New York Post--Two American servicemen were killed last week on as signment overseas. No, not in Iraq or Afghanistan, but in Frankfurt, Germany, for the simple act of getting on a bus. A lone Muslim gunman opened fire on the unsuspecting airmen at the Frankfurt airport, killing Nicholas J. Alden and Zachary R. Cuddeback and wounding two others. He shouted "Allah Akbar" as he shot -- making it plain he was murdering in the name of his god.
A few days earlier, four Americans sailing in the Indian Ocean on a mission of Christian mercy -distributing Bibles to remote churches -- were captured by Somali pirates in international waters and executed while US naval officers were trying to negotiate their release.
The reaction from the administration was dispassionately anodyne, as if these people had met with some freak accident. President Obama called Frankfurt a "tragic event," while Secretary of State Hillary Clinton said the pirate incident left her "deeply saddened and very upset."
Meanwhile, State Department spokesman P.J. Crowley did the usual Obama pretzel, avoiding any mention of Islam in connection to Frankfurt. Asked whether the sudden jihad explosion of a Muslim Kosovar holding German citizenship was a terrorist incident, Crowley replied evasively: "Was the shooting of Congresswoman Gabby Giffords a terrorist attack? You have to look at the evidence and look at the motivation, and then you make a judgment, and that is a process as far as I know that is ongoing."
There you have it: an "upset" administration engaged in a "process" over a "tragic event." Is there a better or more pathetic image of a nation in deliberate retreat from great-power status?
'Twas not always thus. Presidents used to understand that an attack on Americans overseas was an attack on the country.
In the earliest days of the republic, President Thomas Jefferson sent the fledgling US Navy to Tripoli in response to acts of brigandage. After years of campaigning, including some serious setbacks, US forces defeated the pirates at sea and sent the Marines ashore. The pasha of Tripoli, used to receiving ransom instead of fixed bayonets, sued for peace.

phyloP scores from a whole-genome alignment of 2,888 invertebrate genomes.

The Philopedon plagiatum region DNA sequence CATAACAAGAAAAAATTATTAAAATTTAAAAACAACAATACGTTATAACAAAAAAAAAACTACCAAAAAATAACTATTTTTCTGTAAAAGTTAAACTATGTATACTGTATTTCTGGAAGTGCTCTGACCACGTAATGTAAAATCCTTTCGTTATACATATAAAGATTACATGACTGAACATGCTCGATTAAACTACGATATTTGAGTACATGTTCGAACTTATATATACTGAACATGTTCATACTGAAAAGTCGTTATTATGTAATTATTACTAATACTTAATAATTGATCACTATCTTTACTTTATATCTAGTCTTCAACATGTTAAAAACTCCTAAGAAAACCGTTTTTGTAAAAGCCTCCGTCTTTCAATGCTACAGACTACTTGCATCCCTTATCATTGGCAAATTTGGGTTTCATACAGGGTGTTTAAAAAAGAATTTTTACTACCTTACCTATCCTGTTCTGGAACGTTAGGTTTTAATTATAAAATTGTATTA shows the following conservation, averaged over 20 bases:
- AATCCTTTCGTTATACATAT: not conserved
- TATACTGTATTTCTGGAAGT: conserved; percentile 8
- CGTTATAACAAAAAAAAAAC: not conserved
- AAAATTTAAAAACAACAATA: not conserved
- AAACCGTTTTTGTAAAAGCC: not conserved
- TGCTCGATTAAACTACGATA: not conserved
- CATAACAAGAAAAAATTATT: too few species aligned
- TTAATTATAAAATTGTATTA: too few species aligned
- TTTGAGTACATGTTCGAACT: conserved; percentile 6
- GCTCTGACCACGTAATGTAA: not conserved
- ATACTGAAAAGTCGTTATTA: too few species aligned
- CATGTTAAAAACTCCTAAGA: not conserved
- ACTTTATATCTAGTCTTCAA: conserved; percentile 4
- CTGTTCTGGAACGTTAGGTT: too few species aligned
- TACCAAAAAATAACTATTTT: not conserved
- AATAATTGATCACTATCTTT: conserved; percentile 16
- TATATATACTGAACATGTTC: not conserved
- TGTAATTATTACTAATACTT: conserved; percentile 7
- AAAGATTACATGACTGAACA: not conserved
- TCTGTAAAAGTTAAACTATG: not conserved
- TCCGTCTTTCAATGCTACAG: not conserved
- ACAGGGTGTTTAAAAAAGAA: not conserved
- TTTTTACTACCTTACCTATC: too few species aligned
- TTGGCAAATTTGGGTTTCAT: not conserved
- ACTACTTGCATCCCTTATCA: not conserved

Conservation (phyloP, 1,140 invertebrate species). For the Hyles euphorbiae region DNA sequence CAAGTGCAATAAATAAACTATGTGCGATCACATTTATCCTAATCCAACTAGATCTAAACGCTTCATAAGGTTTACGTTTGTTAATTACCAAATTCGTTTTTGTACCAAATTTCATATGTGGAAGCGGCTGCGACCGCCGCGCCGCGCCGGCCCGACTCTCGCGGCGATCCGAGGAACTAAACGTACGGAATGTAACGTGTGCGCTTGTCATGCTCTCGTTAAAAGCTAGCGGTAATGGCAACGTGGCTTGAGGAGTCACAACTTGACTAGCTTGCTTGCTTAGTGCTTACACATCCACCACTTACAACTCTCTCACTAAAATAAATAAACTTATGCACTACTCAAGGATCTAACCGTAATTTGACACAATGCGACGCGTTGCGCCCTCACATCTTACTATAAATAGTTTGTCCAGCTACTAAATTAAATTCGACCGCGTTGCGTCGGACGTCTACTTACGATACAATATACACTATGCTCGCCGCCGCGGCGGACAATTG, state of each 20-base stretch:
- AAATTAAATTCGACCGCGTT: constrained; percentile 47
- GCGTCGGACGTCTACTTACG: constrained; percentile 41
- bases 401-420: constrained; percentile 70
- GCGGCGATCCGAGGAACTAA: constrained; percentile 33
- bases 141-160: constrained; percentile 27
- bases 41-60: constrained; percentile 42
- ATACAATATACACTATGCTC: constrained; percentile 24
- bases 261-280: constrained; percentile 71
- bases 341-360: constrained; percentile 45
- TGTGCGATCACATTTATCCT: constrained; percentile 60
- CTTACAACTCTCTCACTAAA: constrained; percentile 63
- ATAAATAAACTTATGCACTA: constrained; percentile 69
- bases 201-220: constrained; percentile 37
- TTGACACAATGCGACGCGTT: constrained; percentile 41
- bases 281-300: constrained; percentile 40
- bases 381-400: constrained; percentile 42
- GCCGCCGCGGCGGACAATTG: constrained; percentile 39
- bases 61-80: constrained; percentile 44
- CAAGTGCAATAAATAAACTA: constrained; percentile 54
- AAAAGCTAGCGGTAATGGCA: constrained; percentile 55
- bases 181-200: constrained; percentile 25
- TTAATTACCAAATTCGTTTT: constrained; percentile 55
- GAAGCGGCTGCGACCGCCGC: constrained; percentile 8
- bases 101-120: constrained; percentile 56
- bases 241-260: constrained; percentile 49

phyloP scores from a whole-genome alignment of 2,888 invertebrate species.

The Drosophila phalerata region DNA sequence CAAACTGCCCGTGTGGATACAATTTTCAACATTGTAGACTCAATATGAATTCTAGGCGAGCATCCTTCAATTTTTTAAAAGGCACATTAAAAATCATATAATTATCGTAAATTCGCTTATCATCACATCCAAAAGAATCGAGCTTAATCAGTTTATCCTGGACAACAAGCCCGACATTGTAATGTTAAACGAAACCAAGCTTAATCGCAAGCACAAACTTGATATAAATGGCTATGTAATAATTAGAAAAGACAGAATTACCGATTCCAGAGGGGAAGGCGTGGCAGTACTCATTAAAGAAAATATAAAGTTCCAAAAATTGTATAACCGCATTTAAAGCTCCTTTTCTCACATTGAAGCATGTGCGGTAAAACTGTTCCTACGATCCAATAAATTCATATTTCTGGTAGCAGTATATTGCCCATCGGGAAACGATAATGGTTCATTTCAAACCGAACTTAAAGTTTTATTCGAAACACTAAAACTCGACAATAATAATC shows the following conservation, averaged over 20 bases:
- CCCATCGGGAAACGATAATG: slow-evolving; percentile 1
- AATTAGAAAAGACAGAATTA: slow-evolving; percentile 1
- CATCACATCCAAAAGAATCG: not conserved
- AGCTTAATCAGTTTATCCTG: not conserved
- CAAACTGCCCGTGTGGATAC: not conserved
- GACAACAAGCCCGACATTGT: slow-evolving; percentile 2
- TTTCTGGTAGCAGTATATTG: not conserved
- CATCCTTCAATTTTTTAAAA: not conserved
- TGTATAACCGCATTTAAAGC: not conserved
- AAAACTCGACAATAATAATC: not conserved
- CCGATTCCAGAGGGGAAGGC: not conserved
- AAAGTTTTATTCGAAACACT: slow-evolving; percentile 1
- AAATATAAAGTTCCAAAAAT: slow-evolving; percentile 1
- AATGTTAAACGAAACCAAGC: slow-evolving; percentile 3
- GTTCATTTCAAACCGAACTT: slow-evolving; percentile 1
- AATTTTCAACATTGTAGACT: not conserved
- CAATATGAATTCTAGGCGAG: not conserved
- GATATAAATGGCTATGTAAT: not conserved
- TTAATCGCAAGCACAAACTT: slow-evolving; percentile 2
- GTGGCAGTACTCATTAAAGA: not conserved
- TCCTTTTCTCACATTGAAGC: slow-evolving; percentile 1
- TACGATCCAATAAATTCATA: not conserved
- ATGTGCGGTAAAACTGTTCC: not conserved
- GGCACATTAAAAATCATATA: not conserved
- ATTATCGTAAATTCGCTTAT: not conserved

In 1904, Teddy Roosevelt was outraged by the kidnapping of Ion Perdicaris and his son by a bandit called the Raisuli. With the war cry, "Perdicaris alive or Raisuli dead!" TR sent the military to force the release of the Greek-American expatriate -- and cruised to victory in the presidential election later that year.
In April, 1986, the La Belle disco in Berlin was bombed, killing two US servicemen and wounding more than 50 others, at the behest of Libya's Moammar Khadafy. The atrocity came less than a year after the Hezbollah and Islamic Jihad hijackers of TWA flight 847 singled out an American sailor named Robert Stethem for torture and murder, then threw his body thrown onto the tarmac in Beirut. Realizing that it could no longer be open season on US military personnel abroad, President Ronald Reagan responded to the Berlin attack by bombing Tripoli and Benghazi a couple of weeks later.
In the decades since, America has allowed itself to be hamstrung by the asymmetric nature of radical Islam's war against the West. Its adherents move easily from country to country, apparently secure in their membership in the ummah, or worldwide communion of Muslims. Western nation-states have been largely unable to hold a single "nation" responsible in the court of international law.
Unless and until we can come up with the proper military and political response to such outrages -- perhaps by ramping up our covert-ops missions -- we are going to lose more of our fellow citizens to crimes of opportunity like Frankfurt. As we saw in the run-up to 9/11, unanswered provocations can have the gravest consequences. Americans want more than vague promises to "bring them to justice." They want results.
"When people see a strong horse and a weak horse," said Osama bin Laden in November 2001, "by nature they will like the strong horse." Having declared war on America and Israel in 1996, bin Laden knew who his enemy was.
Do we? (Source)